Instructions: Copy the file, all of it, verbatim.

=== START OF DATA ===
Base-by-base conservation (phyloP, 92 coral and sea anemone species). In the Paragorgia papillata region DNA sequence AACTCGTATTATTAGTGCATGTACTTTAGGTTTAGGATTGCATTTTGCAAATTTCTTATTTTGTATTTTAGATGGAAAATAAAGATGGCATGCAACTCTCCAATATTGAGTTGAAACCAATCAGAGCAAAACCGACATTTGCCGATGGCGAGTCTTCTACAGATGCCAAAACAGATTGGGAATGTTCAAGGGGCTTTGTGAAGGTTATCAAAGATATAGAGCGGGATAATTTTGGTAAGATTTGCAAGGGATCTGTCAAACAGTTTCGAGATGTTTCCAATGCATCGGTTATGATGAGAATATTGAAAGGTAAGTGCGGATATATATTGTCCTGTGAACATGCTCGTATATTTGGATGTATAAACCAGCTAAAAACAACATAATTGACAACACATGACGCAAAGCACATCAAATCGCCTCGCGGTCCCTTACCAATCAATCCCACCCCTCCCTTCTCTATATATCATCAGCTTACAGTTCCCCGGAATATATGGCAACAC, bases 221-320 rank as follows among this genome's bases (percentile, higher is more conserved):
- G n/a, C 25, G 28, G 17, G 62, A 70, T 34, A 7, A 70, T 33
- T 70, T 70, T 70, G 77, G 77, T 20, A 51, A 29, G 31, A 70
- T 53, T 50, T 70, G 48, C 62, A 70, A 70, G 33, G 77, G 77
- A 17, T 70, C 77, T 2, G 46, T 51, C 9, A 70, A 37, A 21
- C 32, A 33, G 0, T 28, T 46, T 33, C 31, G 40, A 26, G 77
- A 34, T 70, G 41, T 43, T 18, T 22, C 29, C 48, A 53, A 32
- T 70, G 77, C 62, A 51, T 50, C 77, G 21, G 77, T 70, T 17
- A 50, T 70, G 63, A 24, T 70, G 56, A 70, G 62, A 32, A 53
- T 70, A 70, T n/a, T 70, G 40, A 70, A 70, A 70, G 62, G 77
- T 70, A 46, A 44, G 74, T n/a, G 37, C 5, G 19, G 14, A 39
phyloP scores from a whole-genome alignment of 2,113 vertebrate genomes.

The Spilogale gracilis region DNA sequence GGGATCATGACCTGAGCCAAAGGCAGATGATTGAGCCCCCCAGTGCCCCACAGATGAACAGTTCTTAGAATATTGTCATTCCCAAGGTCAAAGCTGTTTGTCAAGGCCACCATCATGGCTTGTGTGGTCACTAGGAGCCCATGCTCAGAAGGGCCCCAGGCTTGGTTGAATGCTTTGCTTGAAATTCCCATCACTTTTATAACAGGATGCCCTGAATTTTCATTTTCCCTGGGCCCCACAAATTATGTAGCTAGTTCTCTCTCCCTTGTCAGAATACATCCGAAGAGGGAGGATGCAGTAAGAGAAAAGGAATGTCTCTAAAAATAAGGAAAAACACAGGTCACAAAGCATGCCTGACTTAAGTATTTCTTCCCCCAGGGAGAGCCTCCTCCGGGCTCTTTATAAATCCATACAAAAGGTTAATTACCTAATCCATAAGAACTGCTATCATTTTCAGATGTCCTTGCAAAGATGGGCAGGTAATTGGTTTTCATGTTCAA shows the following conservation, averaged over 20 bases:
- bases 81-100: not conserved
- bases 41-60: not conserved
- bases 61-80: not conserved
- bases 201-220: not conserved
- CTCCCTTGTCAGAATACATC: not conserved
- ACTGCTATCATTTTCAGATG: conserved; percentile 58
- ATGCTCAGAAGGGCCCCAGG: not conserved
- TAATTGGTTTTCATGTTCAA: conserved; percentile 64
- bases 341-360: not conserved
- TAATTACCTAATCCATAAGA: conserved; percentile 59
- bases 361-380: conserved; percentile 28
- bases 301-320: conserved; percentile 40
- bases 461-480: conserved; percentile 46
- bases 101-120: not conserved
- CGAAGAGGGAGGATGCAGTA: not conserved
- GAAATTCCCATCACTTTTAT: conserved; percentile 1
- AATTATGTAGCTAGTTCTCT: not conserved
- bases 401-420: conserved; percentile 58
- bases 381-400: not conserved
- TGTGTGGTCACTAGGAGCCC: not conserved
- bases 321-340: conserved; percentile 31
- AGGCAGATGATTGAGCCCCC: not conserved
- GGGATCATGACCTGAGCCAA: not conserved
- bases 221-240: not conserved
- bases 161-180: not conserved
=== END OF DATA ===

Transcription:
Base-by-base conservation (phyloP, 92 coral and sea anemone species). In the Paragorgia papillata region DNA sequence AACTCGTATTATTAGTGCATGTACTTTAGGTTTAGGATTGCATTTTGCAAATTTCTTATTTTGTATTTTAGATGGAAAATAAAGATGGCATGCAACTCTCCAATATTGAGTTGAAACCAATCAGAGCAAAACCGACATTTGCCGATGGCGAGTCTTCTACAGATGCCAAAACAGATTGGGAATGTTCAAGGGGCTTTGTGAAGGTTATCAAAGATATAGAGCGGGATAATTTTGGTAAGATTTGCAAGGGATCTGTCAAACAGTTTCGAGATGTTTCCAATGCATCGGTTATGATGAGAATATTGAAAGGTAAGTGCGGATATATATTGTCCTGTGAACATGCTCGTATATTTGGATGTATAAACCAGCTAAAAACAACATAATTGACAACACATGACGCAAAGCACATCAAATCGCCTCGCGGTCCCTTACCAATCAATCCCACCCCTCCCTTCTCTATATATCATCAGCTTACAGTTCCCCGGAATATATGGCAACAC, bases 221-320 rank as follows among this genome's bases (percentile, higher is more conserved):
- G n/a, C 25, G 28, G 17, G 62, A 70, T 34, A 7, A 70, T 33
- T 70, T 70, T 70, G 77, G 77, T 20, A 51, A 29, G 31, A 70
- T 53, T 50, T 70, G 48, C 62, A 70, A 70, G 33, G 77, G 77
- A 17, T 70, C 77, T 2, G 46, T 51, C 9, A 70, A 37, A 21
- C 32, A 33, G 0, T 28, T 46, T 33, C 31, G 40, A 26, G 77
- A 34, T 70, G 41, T 43, T 18, T 22, C 29, C 48, A 53, A 32
- T 70, G 77, C 62, A 51, T 50, C 77, G 21, G 77, T 70, T 17
- A 50, T 70, G 63, A 24, T 70, G 56, A 70, G 62, A 32, A 53
- T 70, A 70, T n/a, T 70, G 40, A 70, A 70, A 70, G 62, G 77
- T 70, A 46, A 44, G 74, T n/a, G 37, C 5, G 19, G 14, A 39
phyloP scores from a whole-genome alignment of 2,113 vertebrate genomes.

The Spilogale gracilis region DNA sequence GGGATCATGACCTGAGCCAAAGGCAGATGATTGAGCCCCCCAGTGCCCCACAGATGAACAGTTCTTAGAATATTGTCATTCCCAAGGTCAAAGCTGTTTGTCAAGGCCACCATCATGGCTTGTGTGGTCACTAGGAGCCCATGCTCAGAAGGGCCCCAGGCTTGGTTGAATGCTTTGCTTGAAATTCCCATCACTTTTATAACAGGATGCCCTGAATTTTCATTTTCCCTGGGCCCCACAAATTATGTAGCTAGTTCTCTCTCCCTTGTCAGAATACATCCGAAGAGGGAGGATGCAGTAAGAGAAAAGGAATGTCTCTAAAAATAAGGAAAAACACAGGTCACAAAGCATGCCTGACTTAAGTATTTCTTCCCCCAGGGAGAGCCTCCTCCGGGCTCTTTATAAATCCATACAAAAGGTTAATTACCTAATCCATAAGAACTGCTATCATTTTCAGATGTCCTTGCAAAGATGGGCAGGTAATTGGTTTTCATGTTCAA shows the following conservation, averaged over 20 bases:
- bases 81-100: not conserved
- bases 41-60: not conserved
- bases 61-80: not conserved
- bases 201-220: not conserved
- CTCCCTTGTCAGAATACATC: not conserved
- ACTGCTATCATTTTCAGATG: conserved; percentile 58
- ATGCTCAGAAGGGCCCCAGG: not conserved
- TAATTGGTTTTCATGTTCAA: conserved; percentile 64
- bases 341-360: not conserved
- TAATTACCTAATCCATAAGA: conserved; percentile 59
- bases 361-380: conserved; percentile 28
- bases 301-320: conserved; percentile 40
- bases 461-480: conserved; percentile 46
- bases 101-120: not conserved
- CGAAGAGGGAGGATGCAGTA: not conserved
- GAAATTCCCATCACTTTTAT: conserved; percentile 1
- AATTATGTAGCTAGTTCTCT: not conserved
- bases 401-420: conserved; percentile 58
- bases 381-400: not conserved
- TGTGTGGTCACTAGGAGCCC: not conserved
- bases 321-340: conserved; percentile 31
- AGGCAGATGATTGAGCCCCC: not conserved
- GGGATCATGACCTGAGCCAA: not conserved
- bases 221-240: not conserved
- bases 161-180: not conserved